The Implant Option

Since Dan's epilepsy is inoperable and medications don't fully control his seizures, he is banking on new technology to help him. Recently, the FDA approved a treatment called Responsive Neurostimulation (RNS) in which a neurostimulator is implanted in a person's skull. It monitors brain wave activity and when it detects a seizure, it produces a small "zap" or electrical stimulation to stop it. Because the medications he takes have had side effects that affect him emotionally, Dan augments his treatment with therapy and antidepressants.
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Unpredictable Seizures

Dan has experienced several types of seizures. When he was first diagnosed, and for some time after, he had simple partial seizures. This is when the person is fully awake, but becomes detached and disoriented. They generally only last a few minutes and the person usually can go back to what they were doing before the seizure started. Then, for a period of about 10 years, Dan also experienced grand mal seizures, more serious episodes which result in loss of consciousness and violent muscle contractions. Eventually, Dan's seizures evolved into complex partial seizures. These usually start in a small area of the temporal lobe or frontal lobe of the brain, but quickly involve other brain regions that affect alertness and awareness. After a complex partial seizure, a person may be tired or confused for 15 minutes and may not be fully normal for several hours. Another challenge for Dan is that he does not receive warning signals-or auras-before one of his seizures begin.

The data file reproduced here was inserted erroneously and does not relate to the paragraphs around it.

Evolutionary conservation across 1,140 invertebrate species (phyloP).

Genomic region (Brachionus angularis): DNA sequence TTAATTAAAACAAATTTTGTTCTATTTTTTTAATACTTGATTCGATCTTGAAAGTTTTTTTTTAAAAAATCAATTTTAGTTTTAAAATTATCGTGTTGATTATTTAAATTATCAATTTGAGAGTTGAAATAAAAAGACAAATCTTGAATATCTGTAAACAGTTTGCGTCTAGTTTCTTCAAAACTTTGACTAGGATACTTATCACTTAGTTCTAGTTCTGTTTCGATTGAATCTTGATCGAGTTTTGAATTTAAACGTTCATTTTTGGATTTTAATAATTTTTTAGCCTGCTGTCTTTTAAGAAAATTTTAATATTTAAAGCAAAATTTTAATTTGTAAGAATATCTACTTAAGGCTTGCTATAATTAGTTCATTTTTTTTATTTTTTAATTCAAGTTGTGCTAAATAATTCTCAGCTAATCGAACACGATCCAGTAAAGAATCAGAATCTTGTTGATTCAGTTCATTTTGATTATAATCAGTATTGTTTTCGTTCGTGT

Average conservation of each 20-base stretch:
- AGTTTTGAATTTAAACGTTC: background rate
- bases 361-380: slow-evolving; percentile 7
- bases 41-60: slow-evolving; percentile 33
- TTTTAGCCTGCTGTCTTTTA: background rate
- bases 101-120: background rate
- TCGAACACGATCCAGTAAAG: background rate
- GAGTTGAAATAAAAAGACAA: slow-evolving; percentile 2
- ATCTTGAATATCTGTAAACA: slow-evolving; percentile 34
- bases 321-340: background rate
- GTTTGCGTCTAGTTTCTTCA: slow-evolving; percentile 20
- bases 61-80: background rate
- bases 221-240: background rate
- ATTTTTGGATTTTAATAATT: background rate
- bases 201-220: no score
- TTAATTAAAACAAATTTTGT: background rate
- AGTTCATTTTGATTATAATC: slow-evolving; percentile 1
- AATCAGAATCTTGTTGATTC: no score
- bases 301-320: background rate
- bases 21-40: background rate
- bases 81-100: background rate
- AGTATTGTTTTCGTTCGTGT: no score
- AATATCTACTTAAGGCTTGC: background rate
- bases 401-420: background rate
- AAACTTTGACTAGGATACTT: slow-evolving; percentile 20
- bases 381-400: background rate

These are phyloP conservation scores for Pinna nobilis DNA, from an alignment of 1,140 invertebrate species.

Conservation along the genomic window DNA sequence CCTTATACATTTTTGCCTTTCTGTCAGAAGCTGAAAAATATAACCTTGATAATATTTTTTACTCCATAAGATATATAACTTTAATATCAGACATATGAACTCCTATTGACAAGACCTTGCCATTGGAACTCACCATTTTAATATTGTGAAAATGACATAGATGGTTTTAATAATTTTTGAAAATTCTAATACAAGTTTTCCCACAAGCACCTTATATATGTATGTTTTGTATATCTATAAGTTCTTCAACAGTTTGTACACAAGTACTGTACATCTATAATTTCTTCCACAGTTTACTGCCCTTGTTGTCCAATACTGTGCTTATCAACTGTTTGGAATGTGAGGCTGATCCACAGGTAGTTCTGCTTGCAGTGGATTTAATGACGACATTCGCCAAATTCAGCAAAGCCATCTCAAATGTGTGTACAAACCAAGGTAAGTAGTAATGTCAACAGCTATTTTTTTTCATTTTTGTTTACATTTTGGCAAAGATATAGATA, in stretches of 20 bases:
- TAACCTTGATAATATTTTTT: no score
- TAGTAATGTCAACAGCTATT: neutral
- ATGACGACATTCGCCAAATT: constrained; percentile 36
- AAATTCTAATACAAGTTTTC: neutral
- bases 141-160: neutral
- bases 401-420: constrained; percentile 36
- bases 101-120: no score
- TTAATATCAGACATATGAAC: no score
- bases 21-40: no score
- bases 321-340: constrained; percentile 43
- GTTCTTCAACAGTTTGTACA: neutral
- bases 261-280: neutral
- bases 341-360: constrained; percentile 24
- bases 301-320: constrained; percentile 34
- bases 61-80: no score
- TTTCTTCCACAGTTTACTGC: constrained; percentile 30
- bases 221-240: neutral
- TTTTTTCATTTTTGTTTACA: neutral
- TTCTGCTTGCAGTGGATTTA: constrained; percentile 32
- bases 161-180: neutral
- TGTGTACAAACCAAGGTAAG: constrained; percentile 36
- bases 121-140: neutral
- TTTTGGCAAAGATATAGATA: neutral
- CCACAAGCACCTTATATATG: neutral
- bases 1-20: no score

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Facing Fears

In May, after a seven-year journey through the ranks of Toastmasters, Dan faced one of his biggest challenges. He had to run a workshop on team leadership. If he succeeded, he would earn an Advanced Toastmaster Gold Level ranking.

It would not be a particularly dramatic setting, simply a conference room in an office building just north of Philadelphia. But it still would be public speaking, which three out of of four people say is one of their greatest fears. And for a man who, without warning, could lose control of his body and mind at any time, every moment Dan could hold the room would be a small victory, a pearl of empowerment.

As it turned out, he had three seizures that day, two as he got ready in the morning. But when it came time for his presentation, Dan walked into the room without hesitation. As he began to talk, he started to feel the energy that comes when he stands in front of an audience. It's an energy, he says, that gives him the courage to face his fears.

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Special thanks to Dan Dougherty, as well as Neil and Bernadette Dougherty, Joe Lempa and Professionally Speaking Toastmasters Club 4521 for making the telling of this story possible.